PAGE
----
Changes in the superannuation contribution caps, which kicked-in last year, give an added reason to keep a close eye on your contributions.

From 1 July 2017, the concessional (before tax) contributions cap was reset to $25,000 for everyone (irrespective of age).

For those earning a salary in excess of $210,000 or more – the compulsory Employer Superannuation Guarantee of 9.5% will total around $20,000 a year and will see your contributions edge close to the cap. For those making additional concessional contributions, such as through salary sacrifice – they may be close to reaching the maximum if they are earning $180,000 (including superannuation guarantee) and contributing an extra 3% or earning $150,000 (including superannuation  guarantee) and contributing an extra 5%. In certain cases, employers will match an employee’s additional contributions and in this case the concessional cap might be exceeded.

Going forward, the concessional cap will increase in increments of $2,500 (not $5,000 as was previously the case). There is a formula the ATO applies to determine when indexation takes place, and the concessional cap will remain at $25,000 for 2018/19 also.

From 1 July 2017, the annual non-concessional (after tax) contribution cap reduced from $180,000 to $100,000 per year.

However, your non-concessional cap will be nil for a financial year if you have a total superannuation balance greater than or equal to the general transfer balance cap ($1.6 million in 2017–18) on 30 June of the previous financial year. As a result, if you had more than $1.6m in super at 30 June 2017, you cannot make further non-concessional contributions this year. You may, however, still be able to make or receive concessional contributions up to the $25,000 cap.

Provided you are under 65, or aged between 65 and 74 and meet the relevant work test, and meet all other requirements, you may be able to make contributions to super this year. But it is important to monitor your level of contributions as penalties can be imposed where you exceed the relevant caps.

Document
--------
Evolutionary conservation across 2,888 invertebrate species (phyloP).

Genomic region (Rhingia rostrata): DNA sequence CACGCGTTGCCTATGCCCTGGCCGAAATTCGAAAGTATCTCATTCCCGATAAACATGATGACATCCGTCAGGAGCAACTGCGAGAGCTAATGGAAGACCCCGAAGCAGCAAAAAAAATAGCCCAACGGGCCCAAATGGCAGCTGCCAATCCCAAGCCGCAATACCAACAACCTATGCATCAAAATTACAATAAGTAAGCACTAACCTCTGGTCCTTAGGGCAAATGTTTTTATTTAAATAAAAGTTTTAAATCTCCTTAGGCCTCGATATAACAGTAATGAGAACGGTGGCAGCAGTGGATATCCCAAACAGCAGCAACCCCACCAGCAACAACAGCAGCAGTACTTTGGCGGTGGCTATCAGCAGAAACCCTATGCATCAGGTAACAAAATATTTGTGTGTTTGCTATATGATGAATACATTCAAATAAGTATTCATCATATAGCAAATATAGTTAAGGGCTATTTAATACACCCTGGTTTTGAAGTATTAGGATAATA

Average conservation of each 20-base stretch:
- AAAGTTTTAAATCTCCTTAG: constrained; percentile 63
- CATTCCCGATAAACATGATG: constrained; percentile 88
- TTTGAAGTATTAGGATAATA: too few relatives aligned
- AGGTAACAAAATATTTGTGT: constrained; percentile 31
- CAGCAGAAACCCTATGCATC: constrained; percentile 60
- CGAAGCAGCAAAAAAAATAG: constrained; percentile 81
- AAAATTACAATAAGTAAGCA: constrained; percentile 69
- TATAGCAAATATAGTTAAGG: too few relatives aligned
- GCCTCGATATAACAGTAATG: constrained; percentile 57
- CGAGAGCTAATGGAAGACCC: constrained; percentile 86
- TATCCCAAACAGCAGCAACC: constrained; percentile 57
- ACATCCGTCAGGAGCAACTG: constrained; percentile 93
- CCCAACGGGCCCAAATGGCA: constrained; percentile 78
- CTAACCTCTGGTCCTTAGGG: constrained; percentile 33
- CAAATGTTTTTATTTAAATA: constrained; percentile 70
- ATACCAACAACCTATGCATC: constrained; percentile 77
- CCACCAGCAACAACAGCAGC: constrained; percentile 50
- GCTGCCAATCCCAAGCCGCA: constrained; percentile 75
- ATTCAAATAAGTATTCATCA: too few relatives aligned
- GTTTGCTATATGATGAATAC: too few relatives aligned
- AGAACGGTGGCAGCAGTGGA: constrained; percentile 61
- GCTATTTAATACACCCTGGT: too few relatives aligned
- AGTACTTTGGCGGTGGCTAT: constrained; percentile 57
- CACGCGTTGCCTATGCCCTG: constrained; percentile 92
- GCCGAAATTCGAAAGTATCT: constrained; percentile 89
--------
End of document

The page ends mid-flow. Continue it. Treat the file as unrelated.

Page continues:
Using the ‘bring forward’ rule for your contributions

There are special circumstances where you may exceed the annual non-concessional cap amount and this is called the ‘bring forward’ rule. The rules have become more complex since 1 July 2017.

How it works is if you are under 65 and have less than $1.5m in super as at 30 June 2017, you may be able to contribute at least $200,000 as a non-concessional this financial year.  If you had less than $1.4m at that time, you may be able to contribute up to $300,000. However, you might not be able to do this if you started using the bring forward rule in either of the last two financial years.  Or the amount you can contribute might be reduced.

The amount you contribute this financial year may impact how much you can contribute in future years, and each year you still need to have less than $1.6m (or the relevant general transfer balance cap for that year) in super in order to make further contributions.

 

 

Source: BT

 

 

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